Dominus, the Greek word for master, is also the name of one of the greatest red wines produced in California and fits right in with top class wines from across the world. It gets highest respect and some very high scores from numerous wine writers, from Britain’s Jancis Robinson to America’s Robert Parker, including some 100 point scores.
Dominus is the creation of Christian Moueix, son of the famed Jean-Pierre Mouiex of St. Emillion and Pomerol in Bordeaux. Jean-Pierre was the founder and proprietor of arguably THE stable of wineries in Bordeaux’s Right Bank: Trotanoy, Magdelaine, La Fleur Petrus, Hosanna as well as the exclusive distributor for a number of Bordeaux wines, most notably the ultra-recherché Chateau Lafleur and Chateau Petrus (where they owned 50%, it is now 100% owned by his older brother Jean-Francois). Christian and his children now own the business his father started (Jean-Pierre passed away in 2003) and Christian oversees all aspects of production. From 1970 – 2008 he directed operations at Petrus, one of the world’s most revered and certainly most expensive wines and remained a consultant there until 2011. In the wine world, the pedigree of the Moueix family unsurpassed. Christian was recognized by Decanter Magazine as their Man of the Year in 2008 and in that same year he was named a Legend of Wine by the James Beard Foundation. In 2011 he was awarded Wine Spectator’s Distinguished Service Award.
The story of Christian Moueix’ association with wine royalty does not stop in France. During the late 1960s the young Moueix attended the University of California at Davis in graduate studies in viticulture and enology. There he fell in love with Napa wines. He had the good fortune to meet Robin Lail and Marcia Smith, daughters of John Daniel, the highly respected owner of the Inglenook Winery that had made some extraordinary and long-lived Napa Cabernet Sauvignon in the 1950s and 1960s. (Lisa Perotti-Brown, editor of the Wine Advocate wine review, recently tasted the 1963 Inglenook Cabernet Sauvignon, 49 years after that vintage, and rated it with a lofty 95 points.) The Daniel daughters had inherited the famed Napanook Vineyard. One of the first known vineyards in Napa, Napanook was originally planted in 1838 by George Yount who gave his name to the nearby town of Yountville. The vineyard had been in the hands of the Daniel family since 1943. In 1982 Daniel’s two daughters invited Moueix to be a partner in their vineyard and the following year the first vintage of Dominus was harvested.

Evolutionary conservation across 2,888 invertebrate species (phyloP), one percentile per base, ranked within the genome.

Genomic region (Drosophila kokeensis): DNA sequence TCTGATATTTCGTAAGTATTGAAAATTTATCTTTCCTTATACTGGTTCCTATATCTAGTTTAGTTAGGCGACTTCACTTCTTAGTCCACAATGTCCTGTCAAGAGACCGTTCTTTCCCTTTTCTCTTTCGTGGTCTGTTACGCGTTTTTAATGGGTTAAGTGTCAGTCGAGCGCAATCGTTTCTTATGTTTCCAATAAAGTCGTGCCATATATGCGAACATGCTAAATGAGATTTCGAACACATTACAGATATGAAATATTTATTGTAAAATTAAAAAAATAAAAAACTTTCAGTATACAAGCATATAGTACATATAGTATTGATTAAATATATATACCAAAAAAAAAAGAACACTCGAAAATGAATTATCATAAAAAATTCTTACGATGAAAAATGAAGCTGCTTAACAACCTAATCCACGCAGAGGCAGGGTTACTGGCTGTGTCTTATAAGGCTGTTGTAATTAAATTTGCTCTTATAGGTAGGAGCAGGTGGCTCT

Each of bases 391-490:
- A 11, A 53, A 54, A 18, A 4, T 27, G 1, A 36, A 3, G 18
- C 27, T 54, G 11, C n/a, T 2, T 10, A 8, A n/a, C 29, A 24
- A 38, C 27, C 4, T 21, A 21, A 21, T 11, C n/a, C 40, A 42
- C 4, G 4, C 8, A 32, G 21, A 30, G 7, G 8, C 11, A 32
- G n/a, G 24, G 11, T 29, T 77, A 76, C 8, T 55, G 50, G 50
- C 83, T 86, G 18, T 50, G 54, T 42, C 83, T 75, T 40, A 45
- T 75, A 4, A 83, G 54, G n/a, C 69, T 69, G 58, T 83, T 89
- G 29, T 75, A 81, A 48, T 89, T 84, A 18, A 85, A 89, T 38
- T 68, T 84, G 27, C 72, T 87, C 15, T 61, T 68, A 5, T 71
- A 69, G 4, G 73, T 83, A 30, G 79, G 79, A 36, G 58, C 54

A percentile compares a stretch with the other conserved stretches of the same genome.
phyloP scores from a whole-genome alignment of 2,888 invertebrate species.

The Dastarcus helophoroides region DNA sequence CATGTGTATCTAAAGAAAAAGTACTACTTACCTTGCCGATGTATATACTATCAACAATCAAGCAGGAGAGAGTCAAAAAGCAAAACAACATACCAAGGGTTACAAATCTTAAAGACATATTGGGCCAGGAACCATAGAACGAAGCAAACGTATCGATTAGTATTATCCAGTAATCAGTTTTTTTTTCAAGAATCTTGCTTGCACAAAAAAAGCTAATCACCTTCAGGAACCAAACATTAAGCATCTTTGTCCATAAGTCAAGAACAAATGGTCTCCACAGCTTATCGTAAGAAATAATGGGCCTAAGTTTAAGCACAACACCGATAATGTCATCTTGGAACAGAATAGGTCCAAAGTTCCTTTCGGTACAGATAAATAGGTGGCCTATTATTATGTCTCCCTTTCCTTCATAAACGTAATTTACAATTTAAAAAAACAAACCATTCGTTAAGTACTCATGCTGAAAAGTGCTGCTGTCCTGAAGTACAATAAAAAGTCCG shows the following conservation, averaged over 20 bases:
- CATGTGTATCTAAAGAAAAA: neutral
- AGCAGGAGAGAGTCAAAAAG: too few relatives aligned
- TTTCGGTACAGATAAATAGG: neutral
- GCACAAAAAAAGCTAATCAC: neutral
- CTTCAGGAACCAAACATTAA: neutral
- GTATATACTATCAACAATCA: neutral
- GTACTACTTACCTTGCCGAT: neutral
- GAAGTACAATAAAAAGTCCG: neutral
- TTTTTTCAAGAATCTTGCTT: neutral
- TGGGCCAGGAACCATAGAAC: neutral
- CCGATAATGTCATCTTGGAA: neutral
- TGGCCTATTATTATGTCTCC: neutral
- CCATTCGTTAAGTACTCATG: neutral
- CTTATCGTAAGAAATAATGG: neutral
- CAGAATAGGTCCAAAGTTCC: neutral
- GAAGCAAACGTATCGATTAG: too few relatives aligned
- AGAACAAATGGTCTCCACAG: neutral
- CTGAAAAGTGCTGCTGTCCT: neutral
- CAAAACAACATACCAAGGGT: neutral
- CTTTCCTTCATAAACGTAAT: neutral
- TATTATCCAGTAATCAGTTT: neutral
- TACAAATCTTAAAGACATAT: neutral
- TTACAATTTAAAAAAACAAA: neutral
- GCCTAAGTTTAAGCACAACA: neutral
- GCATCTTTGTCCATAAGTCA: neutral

The vineyards 103 acres are planted predominately to Cabernet Sauvignon, with Cabernet Franc, Petite Verdot and Merlot for blending. Moueix no longer puts Merlot into the final blend of Dominus as he does not get the same effect from the varietal when grown in California that he does in Bordeaux. The blend changes from year to year, but is always Cabernet Sauvignon dominant; recent vintages are usually over 90%. The soils at Napanook are volcanic and the gravelly clay loam provides good drainage. Located near the mid-point of the Napa Valley it receives the cooling influence of the San Pablo Bay which helps to temper some of the California summer heat.
In 1995 Moueix bought his partners out and began plans to build a winery on the estate. In 1997 the winery was completed and sits today as a stunning piece of architecture in a valley know for stunning winery architecture. Made of mortarless wire mesh that is filled with local basalt rocks, its architects received the coveted Pritzker Architecture prize in 2001.